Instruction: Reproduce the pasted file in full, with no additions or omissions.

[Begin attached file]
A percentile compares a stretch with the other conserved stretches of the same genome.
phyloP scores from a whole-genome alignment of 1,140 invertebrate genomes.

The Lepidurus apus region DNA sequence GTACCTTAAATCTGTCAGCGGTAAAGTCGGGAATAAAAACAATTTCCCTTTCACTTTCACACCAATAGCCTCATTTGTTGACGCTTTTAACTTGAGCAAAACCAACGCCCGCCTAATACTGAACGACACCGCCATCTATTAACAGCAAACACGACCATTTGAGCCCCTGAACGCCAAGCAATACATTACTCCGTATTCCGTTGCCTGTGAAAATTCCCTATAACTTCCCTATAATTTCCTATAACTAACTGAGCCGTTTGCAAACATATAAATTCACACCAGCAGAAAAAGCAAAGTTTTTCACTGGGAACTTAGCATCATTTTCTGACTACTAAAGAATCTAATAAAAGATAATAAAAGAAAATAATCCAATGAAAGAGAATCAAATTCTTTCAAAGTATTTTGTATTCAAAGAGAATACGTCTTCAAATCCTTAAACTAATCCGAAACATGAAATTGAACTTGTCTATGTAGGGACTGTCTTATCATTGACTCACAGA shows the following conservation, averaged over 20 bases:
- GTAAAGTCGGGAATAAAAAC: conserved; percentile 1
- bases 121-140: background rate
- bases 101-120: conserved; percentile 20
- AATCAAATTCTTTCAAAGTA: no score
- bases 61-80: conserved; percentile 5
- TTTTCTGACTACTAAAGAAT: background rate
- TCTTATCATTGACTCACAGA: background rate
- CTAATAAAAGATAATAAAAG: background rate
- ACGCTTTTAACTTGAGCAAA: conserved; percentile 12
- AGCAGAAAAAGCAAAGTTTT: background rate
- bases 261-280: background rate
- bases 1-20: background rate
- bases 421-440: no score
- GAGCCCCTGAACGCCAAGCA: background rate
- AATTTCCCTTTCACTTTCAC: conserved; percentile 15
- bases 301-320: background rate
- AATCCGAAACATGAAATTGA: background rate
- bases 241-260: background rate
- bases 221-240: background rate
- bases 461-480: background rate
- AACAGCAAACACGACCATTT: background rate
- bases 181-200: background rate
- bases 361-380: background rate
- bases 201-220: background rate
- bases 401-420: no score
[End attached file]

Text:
A percentile compares a stretch with the other conserved stretches of the same genome.
phyloP scores from a whole-genome alignment of 1,140 invertebrate genomes.

The Lepidurus apus region DNA sequence GTACCTTAAATCTGTCAGCGGTAAAGTCGGGAATAAAAACAATTTCCCTTTCACTTTCACACCAATAGCCTCATTTGTTGACGCTTTTAACTTGAGCAAAACCAACGCCCGCCTAATACTGAACGACACCGCCATCTATTAACAGCAAACACGACCATTTGAGCCCCTGAACGCCAAGCAATACATTACTCCGTATTCCGTTGCCTGTGAAAATTCCCTATAACTTCCCTATAATTTCCTATAACTAACTGAGCCGTTTGCAAACATATAAATTCACACCAGCAGAAAAAGCAAAGTTTTTCACTGGGAACTTAGCATCATTTTCTGACTACTAAAGAATCTAATAAAAGATAATAAAAGAAAATAATCCAATGAAAGAGAATCAAATTCTTTCAAAGTATTTTGTATTCAAAGAGAATACGTCTTCAAATCCTTAAACTAATCCGAAACATGAAATTGAACTTGTCTATGTAGGGACTGTCTTATCATTGACTCACAGA shows the following conservation, averaged over 20 bases:
- GTAAAGTCGGGAATAAAAAC: conserved; percentile 1
- bases 121-140: background rate
- bases 101-120: conserved; percentile 20
- AATCAAATTCTTTCAAAGTA: no score
- bases 61-80: conserved; percentile 5
- TTTTCTGACTACTAAAGAAT: background rate
- TCTTATCATTGACTCACAGA: background rate
- CTAATAAAAGATAATAAAAG: background rate
- ACGCTTTTAACTTGAGCAAA: conserved; percentile 12
- AGCAGAAAAAGCAAAGTTTT: background rate
- bases 261-280: background rate
- bases 1-20: background rate
- bases 421-440: no score
- GAGCCCCTGAACGCCAAGCA: background rate
- AATTTCCCTTTCACTTTCAC: conserved; percentile 15
- bases 301-320: background rate
- AATCCGAAACATGAAATTGA: background rate
- bases 241-260: background rate
- bases 221-240: background rate
- bases 461-480: background rate
- AACAGCAAACACGACCATTT: background rate
- bases 181-200: background rate
- bases 361-380: background rate
- bases 201-220: background rate
- bases 401-420: no score